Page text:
Most of today’s piezo drop-on-demand printheads use lead zirconate titanate, usually referred to as PZT, because of its very efficient piezo-electric properties, where it changes shape when an electric charge is applied. Piezo printheads use this shape shifting to force the ink from the ink chamber through the nozzles. 

Fujifilm’s approach is to use a form of RF-magnetron sputtering to create the thin PZT film layers on the silicon substrates, giving it a piezo-electric coefficient of d31 = -250pm/V which is said to be around 70 percent higher than conventional PZT film. This is largely down to using a high level of Nb dopant of around 13 percent as well as a very precise control over the way the crystals are aligned, which is essential in order to control the way that the PZT will distort.

Smith says that the major advantage of this approach over other techniques, including SolGel, is the poling of the PZT:  “The sputtering process that we have created is unique. With bulk piezo they are putting in lumps and forming crystals that then have to be aligned with poling at very high temperatures and that’s quite a challenge. When we deposit our PZT it’s already aligned so there’s no high temperature processing which means there are things that we can do to the MEMs structure.”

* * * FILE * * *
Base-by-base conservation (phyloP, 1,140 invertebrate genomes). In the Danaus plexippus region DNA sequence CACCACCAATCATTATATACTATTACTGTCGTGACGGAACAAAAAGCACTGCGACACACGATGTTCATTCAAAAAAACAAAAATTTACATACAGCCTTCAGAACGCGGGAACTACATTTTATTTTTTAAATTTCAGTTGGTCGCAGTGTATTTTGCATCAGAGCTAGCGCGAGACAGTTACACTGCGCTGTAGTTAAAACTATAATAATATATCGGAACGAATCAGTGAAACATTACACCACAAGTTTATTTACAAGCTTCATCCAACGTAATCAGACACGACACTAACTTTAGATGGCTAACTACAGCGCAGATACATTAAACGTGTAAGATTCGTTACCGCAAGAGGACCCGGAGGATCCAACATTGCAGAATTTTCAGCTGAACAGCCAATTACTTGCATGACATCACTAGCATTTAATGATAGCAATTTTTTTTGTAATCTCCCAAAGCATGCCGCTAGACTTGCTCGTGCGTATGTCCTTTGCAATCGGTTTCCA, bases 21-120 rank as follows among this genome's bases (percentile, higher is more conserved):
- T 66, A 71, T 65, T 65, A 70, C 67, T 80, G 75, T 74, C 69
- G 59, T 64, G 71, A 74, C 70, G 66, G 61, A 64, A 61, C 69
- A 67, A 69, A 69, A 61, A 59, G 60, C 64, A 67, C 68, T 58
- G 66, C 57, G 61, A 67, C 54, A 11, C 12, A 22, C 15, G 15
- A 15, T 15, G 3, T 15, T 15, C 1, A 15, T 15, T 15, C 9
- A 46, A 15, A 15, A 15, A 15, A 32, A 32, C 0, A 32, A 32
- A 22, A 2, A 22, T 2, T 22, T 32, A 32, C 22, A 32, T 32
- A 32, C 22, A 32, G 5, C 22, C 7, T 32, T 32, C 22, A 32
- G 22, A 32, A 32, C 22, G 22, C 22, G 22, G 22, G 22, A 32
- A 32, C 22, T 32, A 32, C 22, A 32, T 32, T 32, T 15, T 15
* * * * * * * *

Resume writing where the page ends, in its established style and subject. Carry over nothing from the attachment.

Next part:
He continues: “One of the measures we have is how much deflection we have from a given wavelength and we are one of the top for that in the world. And we can de-pole them if we apply too much temperature. We feel that we have the best PZT and lots of other companies come to us to use ours.”